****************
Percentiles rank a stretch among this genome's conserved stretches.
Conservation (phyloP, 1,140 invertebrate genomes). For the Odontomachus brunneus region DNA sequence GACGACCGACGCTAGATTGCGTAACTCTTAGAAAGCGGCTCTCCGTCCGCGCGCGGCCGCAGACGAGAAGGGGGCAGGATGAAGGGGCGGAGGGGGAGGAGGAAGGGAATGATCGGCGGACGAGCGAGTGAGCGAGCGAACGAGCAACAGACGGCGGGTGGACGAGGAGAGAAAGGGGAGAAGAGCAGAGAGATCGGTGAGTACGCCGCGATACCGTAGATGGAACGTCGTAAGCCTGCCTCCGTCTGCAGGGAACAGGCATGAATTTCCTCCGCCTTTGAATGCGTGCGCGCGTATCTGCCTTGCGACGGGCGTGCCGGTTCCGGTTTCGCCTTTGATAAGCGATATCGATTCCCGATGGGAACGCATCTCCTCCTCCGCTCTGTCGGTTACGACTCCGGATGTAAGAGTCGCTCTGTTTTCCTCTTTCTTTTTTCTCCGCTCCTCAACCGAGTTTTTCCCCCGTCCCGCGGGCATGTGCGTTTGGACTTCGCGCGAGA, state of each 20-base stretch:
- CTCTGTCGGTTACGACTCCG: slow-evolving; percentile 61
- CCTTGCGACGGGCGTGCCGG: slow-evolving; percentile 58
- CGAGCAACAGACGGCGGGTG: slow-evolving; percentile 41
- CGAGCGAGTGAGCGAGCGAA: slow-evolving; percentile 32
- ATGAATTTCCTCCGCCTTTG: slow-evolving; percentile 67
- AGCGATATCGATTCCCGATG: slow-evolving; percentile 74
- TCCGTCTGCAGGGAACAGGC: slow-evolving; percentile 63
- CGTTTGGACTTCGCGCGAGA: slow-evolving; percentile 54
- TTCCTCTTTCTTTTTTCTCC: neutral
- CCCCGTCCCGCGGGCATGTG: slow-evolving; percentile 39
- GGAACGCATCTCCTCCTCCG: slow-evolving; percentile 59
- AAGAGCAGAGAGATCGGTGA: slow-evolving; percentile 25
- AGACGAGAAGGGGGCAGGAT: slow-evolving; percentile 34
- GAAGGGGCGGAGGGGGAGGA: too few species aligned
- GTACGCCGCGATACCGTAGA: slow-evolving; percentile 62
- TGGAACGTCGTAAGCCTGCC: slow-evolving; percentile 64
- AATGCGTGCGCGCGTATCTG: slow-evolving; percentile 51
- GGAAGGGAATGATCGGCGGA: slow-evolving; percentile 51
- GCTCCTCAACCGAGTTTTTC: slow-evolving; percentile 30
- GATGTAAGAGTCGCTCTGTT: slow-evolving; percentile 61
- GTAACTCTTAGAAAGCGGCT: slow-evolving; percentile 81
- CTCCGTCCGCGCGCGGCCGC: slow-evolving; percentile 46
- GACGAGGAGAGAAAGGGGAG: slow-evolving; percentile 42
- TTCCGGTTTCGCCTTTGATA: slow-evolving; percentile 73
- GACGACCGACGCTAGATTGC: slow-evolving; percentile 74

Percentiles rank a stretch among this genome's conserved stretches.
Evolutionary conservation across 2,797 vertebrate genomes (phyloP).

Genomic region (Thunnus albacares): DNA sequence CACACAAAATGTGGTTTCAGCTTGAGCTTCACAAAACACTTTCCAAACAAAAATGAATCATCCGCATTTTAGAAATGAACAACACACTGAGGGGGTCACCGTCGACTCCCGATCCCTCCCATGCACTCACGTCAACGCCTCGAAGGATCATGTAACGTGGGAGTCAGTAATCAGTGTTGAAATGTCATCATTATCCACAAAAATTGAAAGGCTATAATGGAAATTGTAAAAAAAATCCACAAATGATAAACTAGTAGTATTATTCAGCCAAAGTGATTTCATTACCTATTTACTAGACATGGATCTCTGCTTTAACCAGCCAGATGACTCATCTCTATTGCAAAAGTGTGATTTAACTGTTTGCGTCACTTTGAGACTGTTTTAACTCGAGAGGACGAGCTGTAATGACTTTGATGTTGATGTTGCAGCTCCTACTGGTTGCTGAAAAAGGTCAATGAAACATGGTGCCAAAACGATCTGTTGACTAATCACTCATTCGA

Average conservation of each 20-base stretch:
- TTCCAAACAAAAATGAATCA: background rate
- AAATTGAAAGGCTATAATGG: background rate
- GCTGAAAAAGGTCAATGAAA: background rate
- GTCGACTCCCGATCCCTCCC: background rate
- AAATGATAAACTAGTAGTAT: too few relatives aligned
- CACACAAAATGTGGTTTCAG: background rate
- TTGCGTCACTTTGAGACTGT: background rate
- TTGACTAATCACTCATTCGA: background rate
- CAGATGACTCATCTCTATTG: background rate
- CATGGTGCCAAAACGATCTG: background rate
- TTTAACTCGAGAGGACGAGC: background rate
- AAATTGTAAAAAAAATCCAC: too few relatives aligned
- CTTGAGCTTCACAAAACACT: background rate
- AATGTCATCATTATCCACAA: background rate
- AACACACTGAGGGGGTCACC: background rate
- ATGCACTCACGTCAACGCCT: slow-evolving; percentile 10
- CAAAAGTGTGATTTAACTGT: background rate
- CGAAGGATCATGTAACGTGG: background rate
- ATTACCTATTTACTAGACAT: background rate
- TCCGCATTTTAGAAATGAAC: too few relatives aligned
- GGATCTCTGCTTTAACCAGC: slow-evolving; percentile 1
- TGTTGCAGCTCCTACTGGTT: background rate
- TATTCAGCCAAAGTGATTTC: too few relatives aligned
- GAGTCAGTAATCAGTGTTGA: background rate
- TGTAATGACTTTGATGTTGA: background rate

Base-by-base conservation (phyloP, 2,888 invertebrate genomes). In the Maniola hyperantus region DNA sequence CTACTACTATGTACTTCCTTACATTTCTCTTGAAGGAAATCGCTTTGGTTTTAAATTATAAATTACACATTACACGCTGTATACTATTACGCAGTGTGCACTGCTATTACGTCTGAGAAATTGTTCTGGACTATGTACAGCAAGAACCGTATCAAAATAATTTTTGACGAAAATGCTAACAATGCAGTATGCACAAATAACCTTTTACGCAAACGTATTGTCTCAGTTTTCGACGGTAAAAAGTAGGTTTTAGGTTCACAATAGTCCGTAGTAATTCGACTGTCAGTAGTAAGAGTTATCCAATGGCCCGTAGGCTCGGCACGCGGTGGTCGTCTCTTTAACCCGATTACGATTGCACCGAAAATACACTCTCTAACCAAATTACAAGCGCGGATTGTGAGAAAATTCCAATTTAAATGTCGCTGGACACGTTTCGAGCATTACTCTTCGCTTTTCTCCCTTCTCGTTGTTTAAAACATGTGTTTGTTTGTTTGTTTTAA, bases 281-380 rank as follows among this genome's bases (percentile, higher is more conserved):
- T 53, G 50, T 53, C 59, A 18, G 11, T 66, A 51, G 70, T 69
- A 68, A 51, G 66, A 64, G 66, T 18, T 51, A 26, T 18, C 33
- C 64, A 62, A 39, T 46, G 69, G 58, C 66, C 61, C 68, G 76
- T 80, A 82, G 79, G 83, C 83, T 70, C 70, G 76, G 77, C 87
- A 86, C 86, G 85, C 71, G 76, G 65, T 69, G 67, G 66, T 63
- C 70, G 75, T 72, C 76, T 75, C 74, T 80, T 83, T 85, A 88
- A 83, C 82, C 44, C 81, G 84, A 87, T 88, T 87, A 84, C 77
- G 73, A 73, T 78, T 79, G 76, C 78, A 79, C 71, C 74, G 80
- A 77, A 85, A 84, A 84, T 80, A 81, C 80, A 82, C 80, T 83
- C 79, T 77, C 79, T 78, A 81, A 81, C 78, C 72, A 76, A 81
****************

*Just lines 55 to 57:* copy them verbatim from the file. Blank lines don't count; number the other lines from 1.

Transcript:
- GAGTCAGTAATCAGTGTTGA: background rate
- TGTAATGACTTTGATGTTGA: background rate

Base-by-base conservation (phyloP, 2,888 invertebrate genomes). In the Maniola hyperantus region DNA sequence CTACTACTATGTACTTCCTTACATTTCTCTTGAAGGAAATCGCTTTGGTTTTAAATTATAAATTACACATTACACGCTGTATACTATTACGCAGTGTGCACTGCTATTACGTCTGAGAAATTGTTCTGGACTATGTACAGCAAGAACCGTATCAAAATAATTTTTGACGAAAATGCTAACAATGCAGTATGCACAAATAACCTTTTACGCAAACGTATTGTCTCAGTTTTCGACGGTAAAAAGTAGGTTTTAGGTTCACAATAGTCCGTAGTAATTCGACTGTCAGTAGTAAGAGTTATCCAATGGCCCGTAGGCTCGGCACGCGGTGGTCGTCTCTTTAACCCGATTACGATTGCACCGAAAATACACTCTCTAACCAAATTACAAGCGCGGATTGTGAGAAAATTCCAATTTAAATGTCGCTGGACACGTTTCGAGCATTACTCTTCGCTTTTCTCCCTTCTCGTTGTTTAAAACATGTGTTTGTTTGTTTGTTTTAA, bases 281-380 rank as follows among this genome's bases (percentile, higher is more conserved):